In the early 2000’s The Strokes burst out of the New York garage rock scene with the hugely successful album “Is This It” (2000), which led many people to believe that The Strokes may become one of the defining bands of the generation. Unfortunately, due to egos and outside criticism, The Strokes will almost definitely never record an album that can eclipse its early career peak of “Is This It.”
The Strokes’s new album, “Comedown Machine,” which was released March 26, is full of hits and misses. When heard as a whole, the album takes shape and becomes more meaningful, yet there are too many weak moments for it to be considered a strong album.
Certain songs of “Comedown Machine” feel like they could fit onto “Is This It,” or even “Room on Fire” (2003), which will please long-time Strokes fans. The lead single, “All the Time,” is the strongest on the album which delivers a catchy chorus and “50/50” is another classic sounding Strokes song with a lot of energy and guitar which creates an almost punk rock vibe.
The album opens with “Tap Out,” which has a very similar feeling to “Machu Picchu,” the leadoff track of “Angles” (2011). The digital guitar effects and vocals of singer Julian Casablancas provide a glimpse as to what the Strokes may sound like if they transitioned into a pop band.
The weakest track on the album is without question “One Way Trigger,” which sounds better tailored to an anime soundtrack than a Strokes album. “Trigger” finds Casablancas delivering notes in an unconvincing falsetto on top of an irritating synthesizer riff. Many songs on this album contain synthesizers which just have not yet been properly incorporated into the sound of The Strokes.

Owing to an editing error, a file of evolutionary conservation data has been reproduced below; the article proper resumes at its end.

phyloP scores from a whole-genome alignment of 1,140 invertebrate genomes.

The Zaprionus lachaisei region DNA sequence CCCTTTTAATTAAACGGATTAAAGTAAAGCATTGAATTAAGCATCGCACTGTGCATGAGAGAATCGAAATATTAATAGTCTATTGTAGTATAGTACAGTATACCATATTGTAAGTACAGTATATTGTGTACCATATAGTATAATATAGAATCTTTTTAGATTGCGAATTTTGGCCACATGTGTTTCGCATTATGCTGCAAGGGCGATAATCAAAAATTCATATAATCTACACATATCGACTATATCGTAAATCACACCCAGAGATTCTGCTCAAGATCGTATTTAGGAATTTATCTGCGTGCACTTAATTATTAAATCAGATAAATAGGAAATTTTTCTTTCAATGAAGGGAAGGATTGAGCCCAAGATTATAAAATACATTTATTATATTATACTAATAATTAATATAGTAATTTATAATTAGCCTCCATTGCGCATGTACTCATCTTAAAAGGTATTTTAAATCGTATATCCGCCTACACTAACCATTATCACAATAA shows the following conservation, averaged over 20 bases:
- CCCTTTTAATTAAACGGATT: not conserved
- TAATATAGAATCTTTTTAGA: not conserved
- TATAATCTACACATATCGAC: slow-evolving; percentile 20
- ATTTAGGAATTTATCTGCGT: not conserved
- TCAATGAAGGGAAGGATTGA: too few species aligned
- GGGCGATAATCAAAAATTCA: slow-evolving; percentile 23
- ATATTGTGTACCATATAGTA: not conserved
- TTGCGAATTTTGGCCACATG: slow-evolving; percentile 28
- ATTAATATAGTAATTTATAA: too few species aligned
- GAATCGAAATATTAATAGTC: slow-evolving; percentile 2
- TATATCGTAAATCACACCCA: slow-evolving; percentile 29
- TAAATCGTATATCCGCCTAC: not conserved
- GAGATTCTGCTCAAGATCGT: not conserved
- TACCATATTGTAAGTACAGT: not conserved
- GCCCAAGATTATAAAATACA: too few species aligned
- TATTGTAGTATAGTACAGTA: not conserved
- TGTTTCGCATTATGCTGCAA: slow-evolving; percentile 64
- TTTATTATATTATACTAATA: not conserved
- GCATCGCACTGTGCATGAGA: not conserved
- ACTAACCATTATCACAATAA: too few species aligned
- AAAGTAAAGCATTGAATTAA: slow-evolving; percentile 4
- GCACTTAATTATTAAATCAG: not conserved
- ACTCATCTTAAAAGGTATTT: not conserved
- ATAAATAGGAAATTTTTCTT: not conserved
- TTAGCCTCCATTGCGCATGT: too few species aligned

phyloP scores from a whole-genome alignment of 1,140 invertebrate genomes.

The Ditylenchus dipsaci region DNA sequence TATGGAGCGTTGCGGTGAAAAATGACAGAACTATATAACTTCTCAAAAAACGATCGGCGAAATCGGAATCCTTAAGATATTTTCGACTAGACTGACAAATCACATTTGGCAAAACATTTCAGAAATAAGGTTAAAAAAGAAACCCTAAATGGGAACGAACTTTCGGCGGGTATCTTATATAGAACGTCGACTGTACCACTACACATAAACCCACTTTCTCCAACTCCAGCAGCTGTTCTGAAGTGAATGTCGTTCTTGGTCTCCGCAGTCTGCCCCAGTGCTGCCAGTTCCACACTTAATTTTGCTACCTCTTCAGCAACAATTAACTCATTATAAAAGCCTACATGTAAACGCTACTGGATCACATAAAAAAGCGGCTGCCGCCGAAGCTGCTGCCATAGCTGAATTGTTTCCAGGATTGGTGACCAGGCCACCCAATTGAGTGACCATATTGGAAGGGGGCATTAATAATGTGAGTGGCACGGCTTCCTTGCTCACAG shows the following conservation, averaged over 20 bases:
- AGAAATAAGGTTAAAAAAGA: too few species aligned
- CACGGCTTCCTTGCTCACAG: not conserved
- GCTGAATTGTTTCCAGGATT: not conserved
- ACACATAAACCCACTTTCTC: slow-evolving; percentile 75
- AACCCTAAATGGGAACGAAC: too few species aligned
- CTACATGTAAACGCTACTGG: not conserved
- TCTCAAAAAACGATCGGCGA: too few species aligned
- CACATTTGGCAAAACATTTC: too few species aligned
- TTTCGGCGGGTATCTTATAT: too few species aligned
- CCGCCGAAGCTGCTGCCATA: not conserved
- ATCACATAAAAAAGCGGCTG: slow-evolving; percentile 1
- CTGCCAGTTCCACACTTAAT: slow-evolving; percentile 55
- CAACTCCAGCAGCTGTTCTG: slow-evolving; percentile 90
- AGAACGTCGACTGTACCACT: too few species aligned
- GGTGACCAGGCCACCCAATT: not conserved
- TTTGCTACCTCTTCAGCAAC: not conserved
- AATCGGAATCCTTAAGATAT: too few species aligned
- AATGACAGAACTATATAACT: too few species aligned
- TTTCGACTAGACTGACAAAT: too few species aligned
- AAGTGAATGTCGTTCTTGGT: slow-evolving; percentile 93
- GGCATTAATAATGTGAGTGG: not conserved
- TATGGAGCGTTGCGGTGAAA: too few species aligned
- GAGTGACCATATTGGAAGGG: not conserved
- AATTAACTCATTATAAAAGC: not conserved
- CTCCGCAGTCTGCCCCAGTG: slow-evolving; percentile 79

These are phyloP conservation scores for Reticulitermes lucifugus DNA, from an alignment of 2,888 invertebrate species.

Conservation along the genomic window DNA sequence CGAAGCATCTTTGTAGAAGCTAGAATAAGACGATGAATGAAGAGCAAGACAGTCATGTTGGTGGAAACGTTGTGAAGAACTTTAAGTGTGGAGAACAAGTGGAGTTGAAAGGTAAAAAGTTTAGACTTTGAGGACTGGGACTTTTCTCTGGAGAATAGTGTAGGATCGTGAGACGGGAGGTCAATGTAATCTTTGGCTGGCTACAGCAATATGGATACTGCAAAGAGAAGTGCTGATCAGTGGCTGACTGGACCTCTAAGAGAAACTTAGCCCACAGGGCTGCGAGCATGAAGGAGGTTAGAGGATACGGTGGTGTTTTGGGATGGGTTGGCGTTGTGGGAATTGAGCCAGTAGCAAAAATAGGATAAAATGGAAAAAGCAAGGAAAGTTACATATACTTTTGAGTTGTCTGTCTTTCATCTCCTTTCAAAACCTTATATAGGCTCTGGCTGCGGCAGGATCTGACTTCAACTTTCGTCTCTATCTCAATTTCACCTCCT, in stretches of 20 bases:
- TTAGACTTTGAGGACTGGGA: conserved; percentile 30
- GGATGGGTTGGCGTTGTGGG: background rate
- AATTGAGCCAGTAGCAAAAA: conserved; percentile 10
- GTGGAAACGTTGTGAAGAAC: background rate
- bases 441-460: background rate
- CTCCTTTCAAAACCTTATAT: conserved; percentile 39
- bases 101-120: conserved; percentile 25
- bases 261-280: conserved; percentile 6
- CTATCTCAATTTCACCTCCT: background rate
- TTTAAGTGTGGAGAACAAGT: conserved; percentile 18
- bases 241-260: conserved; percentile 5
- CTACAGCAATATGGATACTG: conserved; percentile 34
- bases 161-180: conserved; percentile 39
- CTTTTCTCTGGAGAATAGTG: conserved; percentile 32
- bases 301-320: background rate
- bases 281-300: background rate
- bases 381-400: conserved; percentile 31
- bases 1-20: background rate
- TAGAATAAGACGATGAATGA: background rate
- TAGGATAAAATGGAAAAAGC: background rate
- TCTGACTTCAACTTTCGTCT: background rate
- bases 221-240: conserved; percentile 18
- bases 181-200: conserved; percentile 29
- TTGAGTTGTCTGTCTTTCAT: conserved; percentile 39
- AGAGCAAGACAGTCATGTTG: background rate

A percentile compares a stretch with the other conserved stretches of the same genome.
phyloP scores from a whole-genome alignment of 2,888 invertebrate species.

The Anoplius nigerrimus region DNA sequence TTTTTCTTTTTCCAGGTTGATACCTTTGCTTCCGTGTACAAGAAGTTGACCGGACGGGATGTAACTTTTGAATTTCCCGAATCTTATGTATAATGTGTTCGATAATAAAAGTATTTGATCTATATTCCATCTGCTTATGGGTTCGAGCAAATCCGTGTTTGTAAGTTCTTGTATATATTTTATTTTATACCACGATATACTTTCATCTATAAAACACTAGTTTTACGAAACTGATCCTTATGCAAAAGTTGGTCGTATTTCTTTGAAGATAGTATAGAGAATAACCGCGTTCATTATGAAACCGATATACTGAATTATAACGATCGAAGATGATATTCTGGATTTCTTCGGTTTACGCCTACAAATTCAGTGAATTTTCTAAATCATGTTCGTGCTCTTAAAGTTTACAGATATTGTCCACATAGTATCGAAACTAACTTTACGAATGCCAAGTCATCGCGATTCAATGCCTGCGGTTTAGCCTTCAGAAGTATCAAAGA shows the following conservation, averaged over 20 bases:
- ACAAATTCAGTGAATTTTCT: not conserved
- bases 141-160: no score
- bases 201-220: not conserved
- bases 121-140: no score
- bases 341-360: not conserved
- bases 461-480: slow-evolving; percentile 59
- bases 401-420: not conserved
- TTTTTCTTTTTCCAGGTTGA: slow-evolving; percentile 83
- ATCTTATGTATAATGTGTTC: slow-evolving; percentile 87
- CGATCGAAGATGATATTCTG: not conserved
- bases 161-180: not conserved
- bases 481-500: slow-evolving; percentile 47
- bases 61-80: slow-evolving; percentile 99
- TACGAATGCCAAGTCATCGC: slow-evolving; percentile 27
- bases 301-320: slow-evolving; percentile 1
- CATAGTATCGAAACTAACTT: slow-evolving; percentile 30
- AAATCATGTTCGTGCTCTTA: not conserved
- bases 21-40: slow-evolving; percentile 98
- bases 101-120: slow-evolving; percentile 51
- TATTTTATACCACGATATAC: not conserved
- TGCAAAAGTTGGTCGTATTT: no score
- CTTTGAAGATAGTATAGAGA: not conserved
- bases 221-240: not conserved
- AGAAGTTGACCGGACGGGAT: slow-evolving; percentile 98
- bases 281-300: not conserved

As a whole, the best songs on the album are the more guitar-oriented songs and the calm synthesizer songs can be skipped or outright avoided altogether. There is a wide variety of sounds on this album, ranging from a 1940’s style ballad to the modern repetitive synthesizer riff; not all are successful.
The Strokes are a band that has been repeatedly criticized for its constantly changing sound. For the most part, all five of its albums have a different style about it, so fans must expect evolution and experimentation. This is still the same band it was at the beginning, but now they have evolved and are more dedicated to trying new sounds than relying on the guitar driven garage rock style that helped them climb to notoriety. This album deserves a listen for fans who have known the Strokes for a long time, but is accessible enough for new fans to grasp onto. It is worthy of a B- grade, but nothing more.
As of now, the band has not scheduled any live shows in support of the album. Following the release of “Angles,” there was rumored to be a world tour which turned into only a handful of shows, so do not count on the Strokes touring with this album.
“Comedown Machine” is available through iTunes and Amazon for $9.99, as well as through local music stores for about $12.99.